Porcupine Real Estate Blog
Costs Involved in Buying a Home
Many buyers have questions when it comes to buying a home, but one of the most frequent we hear is: What does it cost?
Once you've negotiated the purchase and your offer is accepted on a house, you’ll need to provide an earnest money deposit. Another way to think of this is as a good faith deposit. The amount provided will be suggested by your agent and may be a few thousand dollars or more. The deposit will be turned over to the seller’s agent, who will then deposit it into the firm’s escrow account. At closing, this deposit will be credited toward your down payment or closing costs.
When you apply for a mortgage, your lender will provide a Good Faith Estimate (GFE) of expected closing costs. The amount of your closing costs will depend on the value of the home, property taxes, homeowners’ insurance and also includes things like transfer tax, title insurance, recording costs, settlement fees, appraisal, and more. These expenses will be on top of your down payment. Your lender will be able to break it all down for you so you can understand exactly what contributes to these costs.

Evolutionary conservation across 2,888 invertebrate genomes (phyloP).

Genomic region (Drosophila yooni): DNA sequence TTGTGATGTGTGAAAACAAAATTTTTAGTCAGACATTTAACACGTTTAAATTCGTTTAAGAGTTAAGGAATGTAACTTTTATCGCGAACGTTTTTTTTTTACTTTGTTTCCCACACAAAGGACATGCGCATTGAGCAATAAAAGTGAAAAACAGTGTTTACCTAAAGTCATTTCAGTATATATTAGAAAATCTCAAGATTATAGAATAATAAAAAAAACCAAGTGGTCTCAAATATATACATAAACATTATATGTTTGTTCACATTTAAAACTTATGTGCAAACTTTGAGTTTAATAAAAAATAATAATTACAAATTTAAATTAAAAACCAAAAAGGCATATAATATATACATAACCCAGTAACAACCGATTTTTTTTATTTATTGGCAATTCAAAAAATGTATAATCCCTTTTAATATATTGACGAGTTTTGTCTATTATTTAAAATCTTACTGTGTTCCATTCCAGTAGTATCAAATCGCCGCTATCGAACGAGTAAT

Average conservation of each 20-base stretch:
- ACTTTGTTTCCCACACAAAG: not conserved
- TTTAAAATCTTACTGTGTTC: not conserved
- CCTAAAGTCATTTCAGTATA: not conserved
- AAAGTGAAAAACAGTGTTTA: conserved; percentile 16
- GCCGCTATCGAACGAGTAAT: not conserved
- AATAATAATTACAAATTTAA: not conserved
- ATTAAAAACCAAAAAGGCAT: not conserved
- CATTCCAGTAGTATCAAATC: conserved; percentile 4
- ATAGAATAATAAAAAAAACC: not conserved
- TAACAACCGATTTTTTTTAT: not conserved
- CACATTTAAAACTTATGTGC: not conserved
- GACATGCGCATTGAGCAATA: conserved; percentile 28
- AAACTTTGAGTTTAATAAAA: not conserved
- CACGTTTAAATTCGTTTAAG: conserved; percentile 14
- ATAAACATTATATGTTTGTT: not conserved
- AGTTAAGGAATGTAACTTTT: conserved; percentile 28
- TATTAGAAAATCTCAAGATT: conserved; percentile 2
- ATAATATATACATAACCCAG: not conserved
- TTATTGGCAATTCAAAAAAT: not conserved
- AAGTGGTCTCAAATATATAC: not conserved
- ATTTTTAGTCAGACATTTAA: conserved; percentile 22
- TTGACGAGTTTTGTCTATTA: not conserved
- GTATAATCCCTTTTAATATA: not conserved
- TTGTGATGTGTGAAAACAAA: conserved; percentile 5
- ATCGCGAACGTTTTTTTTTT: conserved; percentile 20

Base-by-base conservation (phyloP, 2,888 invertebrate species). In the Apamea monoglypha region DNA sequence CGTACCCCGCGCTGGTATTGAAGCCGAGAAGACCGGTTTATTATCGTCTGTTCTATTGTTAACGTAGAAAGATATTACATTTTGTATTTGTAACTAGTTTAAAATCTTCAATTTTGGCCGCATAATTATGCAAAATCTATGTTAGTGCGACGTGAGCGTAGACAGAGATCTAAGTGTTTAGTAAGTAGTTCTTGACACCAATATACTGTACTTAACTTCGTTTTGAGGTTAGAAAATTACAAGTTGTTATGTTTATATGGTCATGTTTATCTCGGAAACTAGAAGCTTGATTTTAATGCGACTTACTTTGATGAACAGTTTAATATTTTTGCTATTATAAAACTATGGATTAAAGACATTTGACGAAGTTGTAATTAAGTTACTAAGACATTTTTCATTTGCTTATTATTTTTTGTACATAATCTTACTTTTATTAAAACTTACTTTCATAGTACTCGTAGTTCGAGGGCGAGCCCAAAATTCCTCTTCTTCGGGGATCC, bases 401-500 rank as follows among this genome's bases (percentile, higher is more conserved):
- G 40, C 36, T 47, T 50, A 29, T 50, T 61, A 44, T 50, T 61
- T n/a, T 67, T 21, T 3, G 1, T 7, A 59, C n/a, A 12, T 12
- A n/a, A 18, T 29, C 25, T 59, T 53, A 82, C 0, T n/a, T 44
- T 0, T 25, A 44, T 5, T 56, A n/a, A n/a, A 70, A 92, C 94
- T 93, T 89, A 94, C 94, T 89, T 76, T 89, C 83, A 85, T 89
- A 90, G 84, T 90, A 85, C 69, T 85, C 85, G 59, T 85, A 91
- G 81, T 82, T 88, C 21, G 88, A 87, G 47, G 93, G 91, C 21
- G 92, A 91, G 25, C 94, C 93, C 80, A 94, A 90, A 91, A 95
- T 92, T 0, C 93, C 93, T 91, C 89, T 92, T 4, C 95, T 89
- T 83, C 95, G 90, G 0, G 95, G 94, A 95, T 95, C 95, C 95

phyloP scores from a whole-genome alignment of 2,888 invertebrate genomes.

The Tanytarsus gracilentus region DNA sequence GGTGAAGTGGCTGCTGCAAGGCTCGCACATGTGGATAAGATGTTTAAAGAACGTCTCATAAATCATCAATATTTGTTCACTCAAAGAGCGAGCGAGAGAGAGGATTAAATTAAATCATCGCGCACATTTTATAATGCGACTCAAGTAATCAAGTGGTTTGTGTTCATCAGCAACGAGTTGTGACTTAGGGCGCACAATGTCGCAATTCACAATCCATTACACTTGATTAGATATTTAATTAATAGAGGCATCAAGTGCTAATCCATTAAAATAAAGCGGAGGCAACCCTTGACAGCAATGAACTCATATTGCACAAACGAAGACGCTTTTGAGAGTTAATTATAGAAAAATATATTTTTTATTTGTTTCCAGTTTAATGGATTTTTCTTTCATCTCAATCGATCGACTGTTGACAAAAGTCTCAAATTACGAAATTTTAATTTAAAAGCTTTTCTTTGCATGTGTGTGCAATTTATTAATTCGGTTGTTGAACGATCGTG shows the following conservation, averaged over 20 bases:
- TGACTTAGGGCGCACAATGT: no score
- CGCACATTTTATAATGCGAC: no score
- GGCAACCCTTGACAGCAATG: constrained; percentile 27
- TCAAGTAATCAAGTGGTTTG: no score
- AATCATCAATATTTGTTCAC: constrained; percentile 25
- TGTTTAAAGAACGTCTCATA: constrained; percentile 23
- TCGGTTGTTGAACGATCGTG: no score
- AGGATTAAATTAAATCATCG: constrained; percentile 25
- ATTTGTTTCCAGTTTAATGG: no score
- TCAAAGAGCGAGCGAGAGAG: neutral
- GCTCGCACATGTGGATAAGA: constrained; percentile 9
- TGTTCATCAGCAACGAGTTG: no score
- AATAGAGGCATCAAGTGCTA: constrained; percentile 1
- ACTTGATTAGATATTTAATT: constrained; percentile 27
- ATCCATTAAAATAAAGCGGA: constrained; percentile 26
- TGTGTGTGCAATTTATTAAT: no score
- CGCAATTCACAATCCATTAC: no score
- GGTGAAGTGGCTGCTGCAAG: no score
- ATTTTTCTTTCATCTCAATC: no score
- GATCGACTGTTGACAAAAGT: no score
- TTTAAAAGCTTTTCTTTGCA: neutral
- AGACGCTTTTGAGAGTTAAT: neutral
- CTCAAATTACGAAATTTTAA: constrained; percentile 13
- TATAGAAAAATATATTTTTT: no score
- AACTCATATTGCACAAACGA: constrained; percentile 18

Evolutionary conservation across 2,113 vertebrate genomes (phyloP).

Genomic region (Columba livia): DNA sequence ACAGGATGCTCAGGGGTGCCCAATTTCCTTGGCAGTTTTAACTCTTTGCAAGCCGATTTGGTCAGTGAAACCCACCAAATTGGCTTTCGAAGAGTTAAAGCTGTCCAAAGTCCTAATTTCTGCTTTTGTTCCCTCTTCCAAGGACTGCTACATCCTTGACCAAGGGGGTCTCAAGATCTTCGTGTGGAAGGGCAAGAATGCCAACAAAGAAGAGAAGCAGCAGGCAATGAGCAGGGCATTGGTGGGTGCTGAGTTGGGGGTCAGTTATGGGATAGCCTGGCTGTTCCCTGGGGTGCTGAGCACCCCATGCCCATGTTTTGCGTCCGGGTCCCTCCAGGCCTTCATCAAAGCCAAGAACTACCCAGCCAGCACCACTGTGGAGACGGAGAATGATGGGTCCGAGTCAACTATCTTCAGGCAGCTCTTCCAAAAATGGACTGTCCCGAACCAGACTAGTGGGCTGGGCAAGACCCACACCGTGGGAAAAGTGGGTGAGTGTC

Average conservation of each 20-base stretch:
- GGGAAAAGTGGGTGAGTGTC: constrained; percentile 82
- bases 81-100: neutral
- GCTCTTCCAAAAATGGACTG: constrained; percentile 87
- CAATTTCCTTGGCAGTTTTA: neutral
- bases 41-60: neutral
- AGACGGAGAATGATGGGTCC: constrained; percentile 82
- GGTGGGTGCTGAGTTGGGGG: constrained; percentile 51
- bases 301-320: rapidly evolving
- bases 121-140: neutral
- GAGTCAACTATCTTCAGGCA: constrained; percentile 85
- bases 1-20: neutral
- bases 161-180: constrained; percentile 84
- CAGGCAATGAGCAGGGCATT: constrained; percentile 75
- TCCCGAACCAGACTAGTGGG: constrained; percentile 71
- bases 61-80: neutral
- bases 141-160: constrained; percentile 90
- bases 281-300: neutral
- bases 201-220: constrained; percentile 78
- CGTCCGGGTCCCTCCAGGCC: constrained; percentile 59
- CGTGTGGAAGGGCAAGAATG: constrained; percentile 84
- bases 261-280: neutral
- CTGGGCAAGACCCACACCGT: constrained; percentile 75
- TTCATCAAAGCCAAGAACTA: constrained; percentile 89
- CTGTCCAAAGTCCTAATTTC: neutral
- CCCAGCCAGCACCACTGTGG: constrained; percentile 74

Besides the closing costs, you should plan on up-front expenditures for the home inspection, septic inspection (if applicable), radon tests (optional), and water test (if on a well). Those can add up to between $575-$900 or more, depending on factors like size of the house and the inspector you choose.
Porcupine Real Estate is with you every step of the way. If you have questions at any point in the process, let us know by calling or dropping us a line.
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